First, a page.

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New Me – Talking Transgender With Felix

FROM a young age, Felix Mufti-Wright felt different from the other kids in the class — and especially all the other girls. And when Felix took the decision to transition to male, he was regularly chastised by the very people who were supposed to encourage him to be himself.
At first, the 19-year-old thought he could be gay. But when he realised that he also fancied boys, he knew that the way he felt was something much more than just a matter of sexuality.
And when he eventually became familiar with the term transgender, it became apparent to Felix that it was gender that was causing his identity crisis.

“It wasn’t like I saw the word transgender and it clicked straight away — that I was like: ‘Oh, that’s me.’ It was more of a gradual thing,” Felix explains. “I didn’t know that that was what I identified as at that point.

“I never wore a skirt or anything. The first time I did that was when I went to secondary school. I went to an all-girls school, so that was a bit of a nightmare. But I think that’s why I realised I was trans at a young age. With being called a girl constantly, and having to over-feminise myself, I had to face up to myself a lot earlier.”

When Felix decided to come out — aged 13 — his decision was criticised by his school, Belvedere Academy. Teachers told him he was too young and forced him to apologise for writing his male name on textbooks.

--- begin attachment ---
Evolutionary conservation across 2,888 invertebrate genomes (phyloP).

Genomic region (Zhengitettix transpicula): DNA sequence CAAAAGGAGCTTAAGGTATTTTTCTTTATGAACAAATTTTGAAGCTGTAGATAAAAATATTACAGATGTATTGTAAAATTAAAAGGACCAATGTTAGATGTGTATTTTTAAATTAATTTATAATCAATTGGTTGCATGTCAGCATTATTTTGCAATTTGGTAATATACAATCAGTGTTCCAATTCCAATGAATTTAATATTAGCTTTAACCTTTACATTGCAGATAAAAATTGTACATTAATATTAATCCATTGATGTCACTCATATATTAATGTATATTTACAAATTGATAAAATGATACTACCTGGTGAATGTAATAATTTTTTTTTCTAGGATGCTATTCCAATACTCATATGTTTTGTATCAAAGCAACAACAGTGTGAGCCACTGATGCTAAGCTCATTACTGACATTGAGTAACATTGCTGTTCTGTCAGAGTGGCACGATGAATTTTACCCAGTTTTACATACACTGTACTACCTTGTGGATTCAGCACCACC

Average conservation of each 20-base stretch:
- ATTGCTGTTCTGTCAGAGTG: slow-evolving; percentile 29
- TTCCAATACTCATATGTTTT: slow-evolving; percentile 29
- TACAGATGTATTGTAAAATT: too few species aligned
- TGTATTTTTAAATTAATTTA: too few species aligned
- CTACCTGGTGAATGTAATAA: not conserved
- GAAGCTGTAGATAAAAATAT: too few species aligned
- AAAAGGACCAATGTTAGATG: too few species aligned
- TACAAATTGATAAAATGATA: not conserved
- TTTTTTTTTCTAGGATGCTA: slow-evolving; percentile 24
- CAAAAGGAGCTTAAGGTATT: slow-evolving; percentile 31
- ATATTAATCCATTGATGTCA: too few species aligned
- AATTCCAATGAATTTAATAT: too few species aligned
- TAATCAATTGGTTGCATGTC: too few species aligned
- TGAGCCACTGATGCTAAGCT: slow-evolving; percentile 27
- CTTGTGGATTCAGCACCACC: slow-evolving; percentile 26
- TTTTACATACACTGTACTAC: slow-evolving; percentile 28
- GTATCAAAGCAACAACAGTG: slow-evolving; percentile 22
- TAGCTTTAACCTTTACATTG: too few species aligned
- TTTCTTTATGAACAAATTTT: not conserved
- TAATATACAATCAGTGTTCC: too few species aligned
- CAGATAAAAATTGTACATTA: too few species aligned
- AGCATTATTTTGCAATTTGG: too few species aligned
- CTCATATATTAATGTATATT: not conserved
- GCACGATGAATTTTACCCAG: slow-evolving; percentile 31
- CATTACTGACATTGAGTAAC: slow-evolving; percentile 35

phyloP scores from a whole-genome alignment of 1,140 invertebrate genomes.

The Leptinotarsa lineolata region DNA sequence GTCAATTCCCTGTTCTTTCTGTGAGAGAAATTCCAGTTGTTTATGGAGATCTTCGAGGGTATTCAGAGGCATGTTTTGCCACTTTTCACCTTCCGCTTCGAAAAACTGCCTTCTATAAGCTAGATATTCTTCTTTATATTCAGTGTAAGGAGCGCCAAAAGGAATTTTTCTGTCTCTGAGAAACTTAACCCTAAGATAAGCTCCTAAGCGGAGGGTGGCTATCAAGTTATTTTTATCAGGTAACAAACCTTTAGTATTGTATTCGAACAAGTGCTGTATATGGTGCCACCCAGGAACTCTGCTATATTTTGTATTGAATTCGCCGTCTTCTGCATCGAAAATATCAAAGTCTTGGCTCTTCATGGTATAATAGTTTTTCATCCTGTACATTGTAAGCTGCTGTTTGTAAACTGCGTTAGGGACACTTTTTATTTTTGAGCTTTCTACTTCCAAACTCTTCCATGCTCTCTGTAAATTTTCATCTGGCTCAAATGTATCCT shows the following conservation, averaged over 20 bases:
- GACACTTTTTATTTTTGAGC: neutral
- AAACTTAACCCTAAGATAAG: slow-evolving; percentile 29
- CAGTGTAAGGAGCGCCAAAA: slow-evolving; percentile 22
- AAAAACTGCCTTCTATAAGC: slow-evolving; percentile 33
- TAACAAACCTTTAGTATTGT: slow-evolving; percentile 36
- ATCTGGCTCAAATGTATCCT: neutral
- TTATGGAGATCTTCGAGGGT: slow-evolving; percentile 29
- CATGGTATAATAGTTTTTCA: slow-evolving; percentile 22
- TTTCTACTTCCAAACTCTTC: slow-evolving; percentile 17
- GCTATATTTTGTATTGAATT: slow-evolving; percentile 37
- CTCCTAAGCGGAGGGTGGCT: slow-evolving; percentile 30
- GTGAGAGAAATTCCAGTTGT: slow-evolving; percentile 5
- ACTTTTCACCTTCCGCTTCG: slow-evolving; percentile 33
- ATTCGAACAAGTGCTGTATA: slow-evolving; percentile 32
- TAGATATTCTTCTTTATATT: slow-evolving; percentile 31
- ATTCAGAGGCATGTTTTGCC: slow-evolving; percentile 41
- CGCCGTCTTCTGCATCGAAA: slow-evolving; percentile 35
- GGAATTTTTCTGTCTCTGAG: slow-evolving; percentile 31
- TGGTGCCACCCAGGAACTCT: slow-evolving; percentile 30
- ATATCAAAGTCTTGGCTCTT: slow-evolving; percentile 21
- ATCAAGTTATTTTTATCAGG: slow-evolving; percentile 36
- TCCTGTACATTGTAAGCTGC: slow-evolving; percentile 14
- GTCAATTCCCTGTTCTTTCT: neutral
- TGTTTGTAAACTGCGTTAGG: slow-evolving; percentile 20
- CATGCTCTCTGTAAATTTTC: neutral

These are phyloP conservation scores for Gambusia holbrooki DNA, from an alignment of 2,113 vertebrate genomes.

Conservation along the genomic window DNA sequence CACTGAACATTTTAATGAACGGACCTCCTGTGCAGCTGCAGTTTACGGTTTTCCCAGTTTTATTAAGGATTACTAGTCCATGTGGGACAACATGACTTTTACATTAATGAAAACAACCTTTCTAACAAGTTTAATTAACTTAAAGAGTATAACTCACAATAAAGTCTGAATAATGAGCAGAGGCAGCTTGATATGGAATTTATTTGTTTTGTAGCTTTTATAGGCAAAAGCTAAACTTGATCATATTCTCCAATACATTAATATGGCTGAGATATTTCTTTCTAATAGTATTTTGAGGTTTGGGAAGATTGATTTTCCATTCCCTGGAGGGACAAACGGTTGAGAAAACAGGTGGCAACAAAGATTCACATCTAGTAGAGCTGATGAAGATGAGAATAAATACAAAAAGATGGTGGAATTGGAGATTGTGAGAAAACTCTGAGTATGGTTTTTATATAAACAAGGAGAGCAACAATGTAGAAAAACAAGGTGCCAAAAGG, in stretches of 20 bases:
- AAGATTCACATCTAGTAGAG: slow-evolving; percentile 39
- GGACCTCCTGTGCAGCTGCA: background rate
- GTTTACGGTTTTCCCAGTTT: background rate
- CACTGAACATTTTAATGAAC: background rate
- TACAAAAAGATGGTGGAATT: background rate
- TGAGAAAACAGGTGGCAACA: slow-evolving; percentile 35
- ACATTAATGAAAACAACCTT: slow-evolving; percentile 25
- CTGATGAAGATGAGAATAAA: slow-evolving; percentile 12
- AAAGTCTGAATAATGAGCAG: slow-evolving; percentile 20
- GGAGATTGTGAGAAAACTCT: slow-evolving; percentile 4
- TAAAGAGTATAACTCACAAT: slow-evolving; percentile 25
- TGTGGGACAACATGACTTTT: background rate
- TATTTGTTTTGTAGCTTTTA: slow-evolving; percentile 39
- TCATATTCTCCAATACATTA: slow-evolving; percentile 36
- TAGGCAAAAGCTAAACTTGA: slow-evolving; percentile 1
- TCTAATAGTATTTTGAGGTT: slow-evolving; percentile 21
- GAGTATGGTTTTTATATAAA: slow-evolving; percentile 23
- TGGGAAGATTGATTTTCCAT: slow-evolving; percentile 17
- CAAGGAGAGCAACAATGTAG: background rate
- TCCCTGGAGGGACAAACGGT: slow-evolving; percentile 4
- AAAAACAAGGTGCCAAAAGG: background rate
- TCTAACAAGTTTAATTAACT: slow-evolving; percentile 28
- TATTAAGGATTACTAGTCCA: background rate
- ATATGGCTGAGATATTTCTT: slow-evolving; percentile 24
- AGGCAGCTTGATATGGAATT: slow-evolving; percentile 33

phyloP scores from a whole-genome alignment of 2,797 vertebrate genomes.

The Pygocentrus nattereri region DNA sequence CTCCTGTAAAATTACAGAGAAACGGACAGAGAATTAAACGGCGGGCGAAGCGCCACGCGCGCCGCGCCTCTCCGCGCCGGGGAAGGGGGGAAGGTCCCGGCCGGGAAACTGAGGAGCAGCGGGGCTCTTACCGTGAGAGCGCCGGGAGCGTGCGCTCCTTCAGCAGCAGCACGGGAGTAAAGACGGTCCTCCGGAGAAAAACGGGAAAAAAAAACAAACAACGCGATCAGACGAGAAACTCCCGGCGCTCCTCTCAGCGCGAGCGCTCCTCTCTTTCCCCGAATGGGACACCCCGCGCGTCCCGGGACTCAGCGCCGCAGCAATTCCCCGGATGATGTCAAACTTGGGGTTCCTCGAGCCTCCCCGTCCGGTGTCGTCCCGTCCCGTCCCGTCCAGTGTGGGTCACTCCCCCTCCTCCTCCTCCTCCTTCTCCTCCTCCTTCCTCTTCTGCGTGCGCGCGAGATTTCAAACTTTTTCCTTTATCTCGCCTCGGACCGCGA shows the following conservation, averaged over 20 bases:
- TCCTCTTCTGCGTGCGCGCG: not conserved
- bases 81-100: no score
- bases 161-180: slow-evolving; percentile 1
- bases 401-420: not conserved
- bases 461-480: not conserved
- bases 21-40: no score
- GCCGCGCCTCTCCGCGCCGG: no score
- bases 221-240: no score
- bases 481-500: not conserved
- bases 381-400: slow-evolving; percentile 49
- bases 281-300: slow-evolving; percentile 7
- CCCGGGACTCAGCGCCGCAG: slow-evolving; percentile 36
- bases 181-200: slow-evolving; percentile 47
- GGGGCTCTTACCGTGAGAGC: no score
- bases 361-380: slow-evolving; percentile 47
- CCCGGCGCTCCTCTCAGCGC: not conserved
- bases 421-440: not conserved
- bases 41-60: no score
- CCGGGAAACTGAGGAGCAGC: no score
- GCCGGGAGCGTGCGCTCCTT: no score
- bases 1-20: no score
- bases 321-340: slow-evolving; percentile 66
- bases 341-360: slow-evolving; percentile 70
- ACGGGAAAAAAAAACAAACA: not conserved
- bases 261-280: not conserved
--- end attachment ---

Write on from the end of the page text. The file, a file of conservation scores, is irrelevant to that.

A report from the Equalities Review has found that 64% of young trans men experience harassment from both teachers and fellow pupils.

“In my school there was always this thing of everyone wanting to be a Belvedere girl,” says Felix. “So when you are already not one of them, that had already set me apart. Teachers realised they couldn’t control me in the way they could control the others.”

Even after having his name changed officially, on his passport, teachers would continue to call Felix by his birth name. Shockingly, Felix revealed that any teachers who supported him were told by his head of year that they could not do so. He was told this was down to a “safeguarding issue,” but Felix believes this was simply the school attempting to protect its reputation.